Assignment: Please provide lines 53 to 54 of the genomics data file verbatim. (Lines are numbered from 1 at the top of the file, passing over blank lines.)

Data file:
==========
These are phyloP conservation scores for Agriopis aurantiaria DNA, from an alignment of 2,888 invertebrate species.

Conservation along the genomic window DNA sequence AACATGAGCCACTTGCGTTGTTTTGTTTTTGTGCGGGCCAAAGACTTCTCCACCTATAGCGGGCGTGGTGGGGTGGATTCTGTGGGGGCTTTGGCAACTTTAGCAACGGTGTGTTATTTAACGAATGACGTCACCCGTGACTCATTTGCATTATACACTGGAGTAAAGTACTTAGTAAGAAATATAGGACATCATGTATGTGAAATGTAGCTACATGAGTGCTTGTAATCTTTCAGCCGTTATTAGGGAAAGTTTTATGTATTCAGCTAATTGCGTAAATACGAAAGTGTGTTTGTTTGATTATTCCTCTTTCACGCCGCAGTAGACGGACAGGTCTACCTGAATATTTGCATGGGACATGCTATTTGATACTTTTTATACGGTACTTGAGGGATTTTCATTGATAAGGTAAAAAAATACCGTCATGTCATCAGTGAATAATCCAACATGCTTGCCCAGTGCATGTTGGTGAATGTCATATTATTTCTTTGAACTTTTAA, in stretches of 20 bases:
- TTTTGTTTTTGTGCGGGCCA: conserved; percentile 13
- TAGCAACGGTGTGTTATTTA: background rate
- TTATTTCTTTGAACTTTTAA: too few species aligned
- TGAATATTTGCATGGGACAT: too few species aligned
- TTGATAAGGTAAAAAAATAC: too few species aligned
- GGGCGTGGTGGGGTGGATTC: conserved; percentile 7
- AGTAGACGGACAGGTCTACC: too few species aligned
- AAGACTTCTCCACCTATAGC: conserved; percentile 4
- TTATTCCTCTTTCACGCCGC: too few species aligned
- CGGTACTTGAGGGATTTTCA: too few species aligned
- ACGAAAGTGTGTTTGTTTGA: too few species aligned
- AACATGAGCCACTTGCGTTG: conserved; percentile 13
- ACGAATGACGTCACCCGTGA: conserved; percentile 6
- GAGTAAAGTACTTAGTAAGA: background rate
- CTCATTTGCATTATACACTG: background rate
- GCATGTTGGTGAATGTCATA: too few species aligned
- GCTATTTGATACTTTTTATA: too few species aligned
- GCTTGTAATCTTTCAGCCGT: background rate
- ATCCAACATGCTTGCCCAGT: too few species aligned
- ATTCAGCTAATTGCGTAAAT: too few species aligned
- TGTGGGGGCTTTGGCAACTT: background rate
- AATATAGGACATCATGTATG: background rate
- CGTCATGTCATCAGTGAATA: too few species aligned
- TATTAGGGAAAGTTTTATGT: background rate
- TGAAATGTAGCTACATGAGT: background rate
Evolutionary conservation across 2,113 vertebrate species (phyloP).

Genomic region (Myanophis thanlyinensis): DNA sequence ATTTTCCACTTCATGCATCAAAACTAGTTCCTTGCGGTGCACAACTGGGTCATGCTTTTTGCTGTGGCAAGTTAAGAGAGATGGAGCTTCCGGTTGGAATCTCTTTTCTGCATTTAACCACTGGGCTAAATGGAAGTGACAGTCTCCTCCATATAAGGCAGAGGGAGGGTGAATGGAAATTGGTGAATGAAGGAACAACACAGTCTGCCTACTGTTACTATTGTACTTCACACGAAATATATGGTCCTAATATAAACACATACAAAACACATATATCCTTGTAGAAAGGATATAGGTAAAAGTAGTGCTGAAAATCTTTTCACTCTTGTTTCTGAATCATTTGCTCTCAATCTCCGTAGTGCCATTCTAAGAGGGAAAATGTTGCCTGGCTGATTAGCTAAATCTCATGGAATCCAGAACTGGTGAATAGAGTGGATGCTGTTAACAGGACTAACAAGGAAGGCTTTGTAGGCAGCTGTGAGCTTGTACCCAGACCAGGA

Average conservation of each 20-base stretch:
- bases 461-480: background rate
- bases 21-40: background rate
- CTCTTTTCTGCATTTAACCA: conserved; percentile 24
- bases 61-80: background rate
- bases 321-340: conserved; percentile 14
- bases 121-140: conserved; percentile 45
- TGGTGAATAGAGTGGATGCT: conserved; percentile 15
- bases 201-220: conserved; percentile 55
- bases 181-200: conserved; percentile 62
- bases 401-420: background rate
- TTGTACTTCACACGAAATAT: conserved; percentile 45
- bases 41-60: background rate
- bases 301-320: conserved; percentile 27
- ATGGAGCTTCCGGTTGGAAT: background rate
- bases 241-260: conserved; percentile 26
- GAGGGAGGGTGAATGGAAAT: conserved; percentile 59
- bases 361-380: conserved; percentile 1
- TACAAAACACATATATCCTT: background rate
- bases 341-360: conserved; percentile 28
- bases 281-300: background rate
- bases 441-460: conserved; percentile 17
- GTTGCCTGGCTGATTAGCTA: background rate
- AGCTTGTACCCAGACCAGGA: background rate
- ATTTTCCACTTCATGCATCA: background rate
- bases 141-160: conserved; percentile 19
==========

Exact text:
- AGCTTGTACCCAGACCAGGA: background rate
- ATTTTCCACTTCATGCATCA: background rate